Isaiah’s message is forward looking. Verse 18 emphasizes this: “Don’t remember the prior things; don’t ponder ancient history.” This may well be a reference to the exodus from Egypt as they are pointed to what can be by God’s leading: “Look! I’m doing a new thing; now it sprouts up, don’t you recognize it? I’m making a way for in the desert, paths in the wilderness” (v. 19). The images are reminiscent of Israel’s forty-year journey to the Promised Land. This is what I call “a parable of history,” a story about real people that can teach us how to live.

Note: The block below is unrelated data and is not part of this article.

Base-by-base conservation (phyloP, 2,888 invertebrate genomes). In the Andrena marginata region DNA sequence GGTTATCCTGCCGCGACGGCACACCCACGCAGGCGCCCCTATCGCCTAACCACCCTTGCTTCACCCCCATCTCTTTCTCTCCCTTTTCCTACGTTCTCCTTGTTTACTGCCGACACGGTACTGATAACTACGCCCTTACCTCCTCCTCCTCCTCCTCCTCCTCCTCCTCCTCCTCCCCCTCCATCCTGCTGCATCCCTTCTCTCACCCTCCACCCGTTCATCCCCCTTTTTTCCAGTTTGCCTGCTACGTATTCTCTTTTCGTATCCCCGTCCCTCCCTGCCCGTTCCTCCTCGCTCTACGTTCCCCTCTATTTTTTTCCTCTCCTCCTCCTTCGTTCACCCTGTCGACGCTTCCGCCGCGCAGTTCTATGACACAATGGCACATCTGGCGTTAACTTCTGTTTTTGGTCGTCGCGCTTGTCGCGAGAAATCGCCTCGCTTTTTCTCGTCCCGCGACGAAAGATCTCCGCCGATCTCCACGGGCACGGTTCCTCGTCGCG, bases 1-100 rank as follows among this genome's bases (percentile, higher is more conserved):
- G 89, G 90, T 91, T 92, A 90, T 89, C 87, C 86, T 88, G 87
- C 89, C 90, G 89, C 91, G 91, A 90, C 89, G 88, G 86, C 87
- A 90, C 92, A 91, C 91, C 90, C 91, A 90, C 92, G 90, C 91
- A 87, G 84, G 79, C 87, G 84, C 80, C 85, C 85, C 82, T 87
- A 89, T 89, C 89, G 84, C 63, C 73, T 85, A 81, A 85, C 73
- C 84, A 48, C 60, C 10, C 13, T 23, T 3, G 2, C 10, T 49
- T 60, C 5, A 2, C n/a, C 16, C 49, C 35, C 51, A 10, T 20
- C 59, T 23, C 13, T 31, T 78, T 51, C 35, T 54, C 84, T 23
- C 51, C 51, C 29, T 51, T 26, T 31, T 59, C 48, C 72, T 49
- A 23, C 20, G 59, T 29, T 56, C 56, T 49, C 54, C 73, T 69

Life is not always easy. There are obstacles and tragedies, victories and advances. Every person decides whether to give up or keep on, become a victim or learn and grow. We all make mistakes. Everyone has scars. But God keeps on saying , “Look! I’m doing a new thing.”
Isaiah has great expectations as the people return to Judah, but he knows it will not be just as it was before the exile. Recovering from a tragic loss takes time and usually the scars never completely disappear. We don’t forget the past easily. We do not all heal in the same way or at the same pace.